CAIRO -- Disease may challenge the ability of fish farming to feed the growing human population even as wild fish stocks decline and climate change hampers food production from other sources, a study shows.
Aquaculture is the fastest growing food sector in the world, according to the UN Food and Agriculture Organization, with 90 per cent of production coming from the developing world, where it makes a significant contribution to many nations' economies.
But fish and shellfish disease will increasingly present a major problem for aquaculture in tropical countries, many of which rely on this form of food production for dietary protein, according to the study, which calls for better disease-response strategies and infrastructure in developing countries.
The study, published in February's issue of the Journal of Applied Ecology, is the first analysis of the global pattern of disease outbreaks in aquaculture, according to its lead author, Tommy Leung, a lecturer in parasitology and evolutionary biology at the University of New England, Australia.
By examining published reports of disease-induced mortalities in commercial aquaculture, it found that outbreaks were more deadly and progressed quicker in the tropics than in temperate regions, after controlling for differences in veterinary and disease-reporting infrastructure.
Leung says the results show that outbreaks in tropical regions can wipe out entire fish stocks in a relatively short space of time, with devastating consequences for both the economy and food security.
'As aquaculture continues to expand as a means of food production, achieving food security and bolstering the domestic economy of those countries, it becomes ever more crucial to ensure that such ventures are protected from the impact of diseases,' Leung tells SciDev.Net.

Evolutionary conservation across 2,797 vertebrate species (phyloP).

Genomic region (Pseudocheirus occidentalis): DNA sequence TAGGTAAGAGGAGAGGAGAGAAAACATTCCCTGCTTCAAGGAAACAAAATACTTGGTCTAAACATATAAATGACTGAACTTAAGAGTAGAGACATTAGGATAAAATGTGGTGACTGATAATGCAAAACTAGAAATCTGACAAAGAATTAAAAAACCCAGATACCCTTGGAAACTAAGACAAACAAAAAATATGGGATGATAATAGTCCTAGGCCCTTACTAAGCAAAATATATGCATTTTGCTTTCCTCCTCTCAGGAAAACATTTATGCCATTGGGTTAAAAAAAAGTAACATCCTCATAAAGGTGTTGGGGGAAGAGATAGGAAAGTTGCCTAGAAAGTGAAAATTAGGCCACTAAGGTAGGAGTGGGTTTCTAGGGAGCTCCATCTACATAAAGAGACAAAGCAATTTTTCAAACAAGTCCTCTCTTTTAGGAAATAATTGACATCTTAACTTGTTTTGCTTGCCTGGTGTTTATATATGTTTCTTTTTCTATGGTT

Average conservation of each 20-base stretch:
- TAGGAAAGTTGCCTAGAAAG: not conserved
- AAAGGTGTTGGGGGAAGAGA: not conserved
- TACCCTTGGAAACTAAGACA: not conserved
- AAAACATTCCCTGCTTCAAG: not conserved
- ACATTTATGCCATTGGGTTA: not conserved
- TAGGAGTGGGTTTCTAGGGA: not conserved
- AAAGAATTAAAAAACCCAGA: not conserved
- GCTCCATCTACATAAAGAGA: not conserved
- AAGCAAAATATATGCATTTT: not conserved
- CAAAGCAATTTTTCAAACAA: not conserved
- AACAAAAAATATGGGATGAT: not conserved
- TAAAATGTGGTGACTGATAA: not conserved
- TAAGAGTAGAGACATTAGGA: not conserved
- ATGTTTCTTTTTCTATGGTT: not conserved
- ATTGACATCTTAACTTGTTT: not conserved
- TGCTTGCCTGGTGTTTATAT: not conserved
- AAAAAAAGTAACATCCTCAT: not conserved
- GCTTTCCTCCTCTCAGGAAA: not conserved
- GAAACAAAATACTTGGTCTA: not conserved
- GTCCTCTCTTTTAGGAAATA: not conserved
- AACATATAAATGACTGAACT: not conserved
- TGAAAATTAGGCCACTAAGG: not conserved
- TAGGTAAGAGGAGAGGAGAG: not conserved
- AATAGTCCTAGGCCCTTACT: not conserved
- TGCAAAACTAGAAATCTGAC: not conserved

The results highlight the importance of developing and maintaining disease-monitoring infrastructure and training to identify pathogens and parasites, he says.
They also indicate the need for rapid response strategies for disease outbreaks, he adds.
Leung now wants to examine what environmental factors are driving the disease pattern.
Judith Weis, a biology professor at Rutgers, the state university of New Jersey, United States, says that disease spreads faster at warmer temperatures and that the excessive use of antibiotics in aquaculture causes antibiotic resistance, which may explain the pattern the study found.
'You can't do anything about the temperature but you can reduce the use of antibiotics,' she says.
Martin Krkosek, assistant ecology and evolutionary biology professor at the University of Toronto, Canada, says: 'For the first time, we have a global perspective on the dynamics of infectious diseases in aquaculture'.
He adds that disease may turn out to 'ultimately be the limiting constraint on growth of this industry'.
But he sees hope in continuous disease monitoring which may help better understand and eventually minimize outbreaks, instead of 'relying on emergency reactions once a crisis has already arrived'.
And he adds that, as a precaution measure, areas of coastal waters should be designated no-farming zones in order to protect other sectors such as fisheries, tourism, and wildlife outbreaks in aquaculture.